I'm downeast too. Actually I live on Islesboro in Penobscot Bay. I know Borealis Breads gets their grain, or at least some, milled up in "the county". I'm trying to get a small bakery together and would be interested in local flour sources. The reasons I'm interested in Cooks Natural Products and KA, which is New England, is the control and grading they have on their products.  Especially the white flours. This is where the real variances occur. As far as whole grain flours though I think local would be better. I've got a good wholesale supplier for KA flours from a local natural food store. Fresh Off the Farm in Rockport. Where is your co-op going to be? If I'm in the area I'll stop in.

edh's picture
edh

That's great, to hear you're starting up a bakery! I've never been to Islesboro; North Haven is the only place I really know in Pen Bay.

I went back and looked at what we'd found for local mills and realized that one of them, Aurora Mills, probably isn't an option as they seem to be strictly commercial wholesale. The other one in Maine, however, I can recommend from personal experience. Morgan's Mills is in Union, and I use both their ww bread and ww pastry flour, and like both. They produce a number of other flours as well, I just haven't tried them yet. There's no website, but their contact info is: Morgan's Mills 168 Payson Rd. Union, ME 04863  1-800-373-2756.

The other mill of interest is up this way in New Brunswick. We haven't been up yet, but I'm hoping to make it there this winter. Speerville Mill has been into the local food thing since 1985. They only mill grains grown in Atlantic Canada, and won't ship outside of the Maritimes. That's fine for determined Mainers, who can drive up and get it themselves, though our dollar isn't as strong there as it once was! The website is at www.speervilleflourmill.ca/index.htm  I found them particularly interesting as they have some different grains, like kamut and spelt that I'd like to try. (I've actually used their kamut and liked it immensely) They also list something they call whole white flour that sounds sort of like a first clear.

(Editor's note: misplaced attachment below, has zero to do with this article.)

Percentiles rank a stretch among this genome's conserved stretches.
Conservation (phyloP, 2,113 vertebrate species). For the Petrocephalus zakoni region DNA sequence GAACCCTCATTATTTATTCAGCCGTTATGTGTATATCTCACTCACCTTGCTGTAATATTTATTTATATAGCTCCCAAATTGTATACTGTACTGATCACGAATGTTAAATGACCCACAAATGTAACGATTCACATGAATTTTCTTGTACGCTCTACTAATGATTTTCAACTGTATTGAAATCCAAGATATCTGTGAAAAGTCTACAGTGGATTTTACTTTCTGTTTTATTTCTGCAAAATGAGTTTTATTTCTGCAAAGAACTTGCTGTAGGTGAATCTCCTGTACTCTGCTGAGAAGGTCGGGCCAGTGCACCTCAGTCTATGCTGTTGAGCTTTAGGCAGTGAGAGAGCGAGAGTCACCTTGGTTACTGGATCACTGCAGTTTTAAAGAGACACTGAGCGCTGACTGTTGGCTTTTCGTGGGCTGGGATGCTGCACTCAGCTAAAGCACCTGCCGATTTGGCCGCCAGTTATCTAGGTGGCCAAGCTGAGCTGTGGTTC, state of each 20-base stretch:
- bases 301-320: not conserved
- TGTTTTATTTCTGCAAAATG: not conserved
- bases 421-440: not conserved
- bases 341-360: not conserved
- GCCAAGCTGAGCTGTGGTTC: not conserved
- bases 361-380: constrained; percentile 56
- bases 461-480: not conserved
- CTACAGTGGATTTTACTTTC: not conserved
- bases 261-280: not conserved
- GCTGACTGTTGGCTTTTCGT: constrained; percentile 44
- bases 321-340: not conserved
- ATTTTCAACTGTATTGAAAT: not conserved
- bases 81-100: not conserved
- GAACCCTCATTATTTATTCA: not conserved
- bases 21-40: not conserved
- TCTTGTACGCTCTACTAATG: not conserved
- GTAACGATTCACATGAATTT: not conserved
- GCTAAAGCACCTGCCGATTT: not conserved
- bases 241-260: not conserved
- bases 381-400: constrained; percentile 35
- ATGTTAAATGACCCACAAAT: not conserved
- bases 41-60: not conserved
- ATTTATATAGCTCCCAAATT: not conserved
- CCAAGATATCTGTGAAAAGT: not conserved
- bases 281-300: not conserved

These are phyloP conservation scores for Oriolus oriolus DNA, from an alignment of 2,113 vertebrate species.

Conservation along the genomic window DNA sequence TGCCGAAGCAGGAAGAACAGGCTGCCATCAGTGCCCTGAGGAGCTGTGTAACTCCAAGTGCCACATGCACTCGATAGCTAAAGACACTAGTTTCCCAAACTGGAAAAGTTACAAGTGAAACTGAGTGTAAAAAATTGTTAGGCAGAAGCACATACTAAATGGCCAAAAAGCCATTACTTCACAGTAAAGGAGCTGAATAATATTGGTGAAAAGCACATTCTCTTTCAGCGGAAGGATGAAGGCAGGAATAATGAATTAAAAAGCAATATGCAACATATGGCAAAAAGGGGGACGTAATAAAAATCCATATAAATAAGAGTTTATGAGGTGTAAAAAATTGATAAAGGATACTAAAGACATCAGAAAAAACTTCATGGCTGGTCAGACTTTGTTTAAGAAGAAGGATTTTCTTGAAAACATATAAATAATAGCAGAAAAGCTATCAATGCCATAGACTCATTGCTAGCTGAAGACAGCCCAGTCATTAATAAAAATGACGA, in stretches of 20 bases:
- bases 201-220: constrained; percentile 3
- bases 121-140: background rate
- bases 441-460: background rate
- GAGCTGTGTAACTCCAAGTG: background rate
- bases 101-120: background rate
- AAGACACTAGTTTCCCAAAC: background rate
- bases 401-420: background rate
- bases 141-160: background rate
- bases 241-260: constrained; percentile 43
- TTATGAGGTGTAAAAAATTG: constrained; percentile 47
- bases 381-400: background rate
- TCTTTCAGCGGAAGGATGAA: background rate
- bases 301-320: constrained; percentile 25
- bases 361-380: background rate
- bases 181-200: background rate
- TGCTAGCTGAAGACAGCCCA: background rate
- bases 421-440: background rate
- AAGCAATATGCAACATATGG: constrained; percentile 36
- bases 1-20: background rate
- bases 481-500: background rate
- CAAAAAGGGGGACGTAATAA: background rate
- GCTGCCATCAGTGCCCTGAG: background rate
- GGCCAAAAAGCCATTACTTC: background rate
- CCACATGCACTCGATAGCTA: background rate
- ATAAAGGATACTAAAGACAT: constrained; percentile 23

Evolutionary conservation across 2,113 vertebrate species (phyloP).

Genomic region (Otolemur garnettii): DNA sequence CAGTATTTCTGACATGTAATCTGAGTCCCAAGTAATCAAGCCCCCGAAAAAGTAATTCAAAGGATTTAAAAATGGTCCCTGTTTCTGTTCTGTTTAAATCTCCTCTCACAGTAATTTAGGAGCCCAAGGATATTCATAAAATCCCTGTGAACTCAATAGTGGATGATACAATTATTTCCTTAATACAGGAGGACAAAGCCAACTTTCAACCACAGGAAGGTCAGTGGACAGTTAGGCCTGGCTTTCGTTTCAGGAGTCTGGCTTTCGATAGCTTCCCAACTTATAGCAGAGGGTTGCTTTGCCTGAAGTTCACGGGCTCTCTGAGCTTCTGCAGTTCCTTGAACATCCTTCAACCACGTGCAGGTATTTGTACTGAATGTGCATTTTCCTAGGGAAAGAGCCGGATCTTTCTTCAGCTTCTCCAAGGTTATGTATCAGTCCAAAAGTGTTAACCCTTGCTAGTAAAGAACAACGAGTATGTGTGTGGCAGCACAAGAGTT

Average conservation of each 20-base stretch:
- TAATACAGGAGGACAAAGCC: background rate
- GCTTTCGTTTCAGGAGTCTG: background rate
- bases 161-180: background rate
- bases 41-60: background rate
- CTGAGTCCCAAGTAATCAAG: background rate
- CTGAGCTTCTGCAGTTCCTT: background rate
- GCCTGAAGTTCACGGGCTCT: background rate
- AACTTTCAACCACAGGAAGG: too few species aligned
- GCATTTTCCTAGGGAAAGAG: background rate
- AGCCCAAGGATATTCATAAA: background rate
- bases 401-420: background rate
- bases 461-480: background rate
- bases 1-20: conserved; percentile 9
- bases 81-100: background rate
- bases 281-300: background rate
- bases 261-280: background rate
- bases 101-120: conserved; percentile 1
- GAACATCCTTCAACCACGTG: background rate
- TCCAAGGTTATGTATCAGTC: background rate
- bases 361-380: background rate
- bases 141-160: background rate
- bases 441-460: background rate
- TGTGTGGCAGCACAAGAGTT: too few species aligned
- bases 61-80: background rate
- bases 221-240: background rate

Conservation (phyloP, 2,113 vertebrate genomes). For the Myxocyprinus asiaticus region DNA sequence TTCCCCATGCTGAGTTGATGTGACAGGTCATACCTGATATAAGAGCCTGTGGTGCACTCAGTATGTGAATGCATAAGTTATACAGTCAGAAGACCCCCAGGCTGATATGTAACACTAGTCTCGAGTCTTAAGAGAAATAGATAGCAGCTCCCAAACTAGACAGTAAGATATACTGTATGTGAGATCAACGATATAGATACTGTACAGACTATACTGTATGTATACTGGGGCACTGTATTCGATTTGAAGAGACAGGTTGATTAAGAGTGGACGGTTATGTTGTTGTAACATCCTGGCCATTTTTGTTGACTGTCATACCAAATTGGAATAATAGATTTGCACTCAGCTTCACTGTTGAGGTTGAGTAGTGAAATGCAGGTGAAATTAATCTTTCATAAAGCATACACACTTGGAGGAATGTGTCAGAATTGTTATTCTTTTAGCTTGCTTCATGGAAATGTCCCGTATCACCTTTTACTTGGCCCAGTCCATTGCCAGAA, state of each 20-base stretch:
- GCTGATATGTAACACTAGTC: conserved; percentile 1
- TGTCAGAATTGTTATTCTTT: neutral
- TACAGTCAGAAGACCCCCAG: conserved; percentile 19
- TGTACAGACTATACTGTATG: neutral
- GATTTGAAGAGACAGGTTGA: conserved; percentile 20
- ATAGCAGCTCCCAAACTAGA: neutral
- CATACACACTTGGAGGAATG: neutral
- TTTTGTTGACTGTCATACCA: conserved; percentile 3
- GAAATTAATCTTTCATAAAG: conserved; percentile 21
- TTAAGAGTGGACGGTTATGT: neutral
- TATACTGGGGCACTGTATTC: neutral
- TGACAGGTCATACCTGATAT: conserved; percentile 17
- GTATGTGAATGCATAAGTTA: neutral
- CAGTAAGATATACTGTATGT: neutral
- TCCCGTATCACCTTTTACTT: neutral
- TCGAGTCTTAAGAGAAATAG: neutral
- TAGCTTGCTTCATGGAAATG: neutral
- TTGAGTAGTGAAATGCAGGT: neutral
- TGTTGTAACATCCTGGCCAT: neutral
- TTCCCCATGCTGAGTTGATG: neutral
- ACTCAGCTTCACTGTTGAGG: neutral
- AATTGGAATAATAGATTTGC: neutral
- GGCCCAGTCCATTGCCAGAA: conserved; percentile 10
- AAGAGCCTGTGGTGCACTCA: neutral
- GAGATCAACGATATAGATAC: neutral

Our co-op doesn't have a place, as such; we've only just started it up this year, and we're still doing it more like the old 70's style co-op. We find out who wants how much of what, then order accordingly. The idea at this point is to encourage consumers to think about purchasing locally, and to try to put together big enough orders to at least occasionally make it worth the producer's while to offer some small price break on a bulk order.

At this point, I think I'm guilty of totally thread-jacking the original post! If you'd like to exchange e-mails, I'd be happy to send along more info about what we do up here in Cobscook Bay.

Keep us posted on the bakery progress!

edh

byoe's picture
byoe

I have tried these recipes after being introduced to Sicilian Bread in the Carole Field's marvellous book The Italian Baker. It occurred to me that by omitting the olive oil and sesame seed and by adding some other ingredients this would make a wonderful sweet bread. I offer this recipe as an attempt at creating something new. I am employing my 'instant biga' concept which uses part of the flour and the yeast to create a quick version of the classic 'starter'.

 

Hope you like it.

 

Bill

 

 

BILL’S SICILIAN SWEET BREAD

 

2.5 TEASPOONS INSTANT YEAST

500 GRAMS CUPS FINE GROUND SEMOLINA

OR A SEMOLINA/WHITE FLOUR MIXTURE FOR A  LIGHTER BREAD

1.25 CUPS WATER

1 TABLESPOON MALT SYRUP

1 TEASPOON VANILLA FLAVORING

1 TEASPOON ALMOND OR PANETTONE FLAVORING

2 - 3 TABLESPOONS SUGAR

HALF CUP  OF RAISINS SOAKED IN MADERA

PINCH OF SALT

 

 

 

MIX HALF THE YEAST, ONE CUP OF WATER AND HALF THE FLOUR

LET STAND FOR SEVERAL HOURS TO FERMENT

 

DISSOLVE THE MALT SYRUP, FLAVOURINGS, AND REMAINING YEAST

IN THE  .25 CUP WATER

MIX THE SUGAR AND SALT IN THE REMAINING FLOUR

ADD ALL THESE TO THE FERMENTING YEAST MIXTURE 

KNEAD WITH DOUGH HOOK OR BY HAND FOR 5 MINUTES 

THEN ADD THE RAISINS AND KNEAD  UNTIL INCORPORATED

 

COVER AND LET RISE UNTIL TREBLE THE SIZE.

 

PUNCH DOWN GENTLY COVER AND LET RISE AGAIN 

 

PUNCH DOWN GENTLY

AND FORM INTO A LONG SNAKE LIKE ROLL

COILING THE ENDS OF THE ROLL TOWARD THE CENTER

FORMING AN ‘S’ LIKE SHAPE

 

PLACE THIS ON A PIECE OF FLOURED PARCHMENT 

 COVER WITH A TOWEL 

LET RISE AGAIN UNTIL ALMOST TREBLE ITS SIZE.

 

 

USE A PADDLE TO TRANSFER  TO A BAKING STONE 

IN A 200 DEGREE CELSIUS OVEN.  

SPRAY WITH MISTER

BAKE ABOUT 20-25 MINUTES.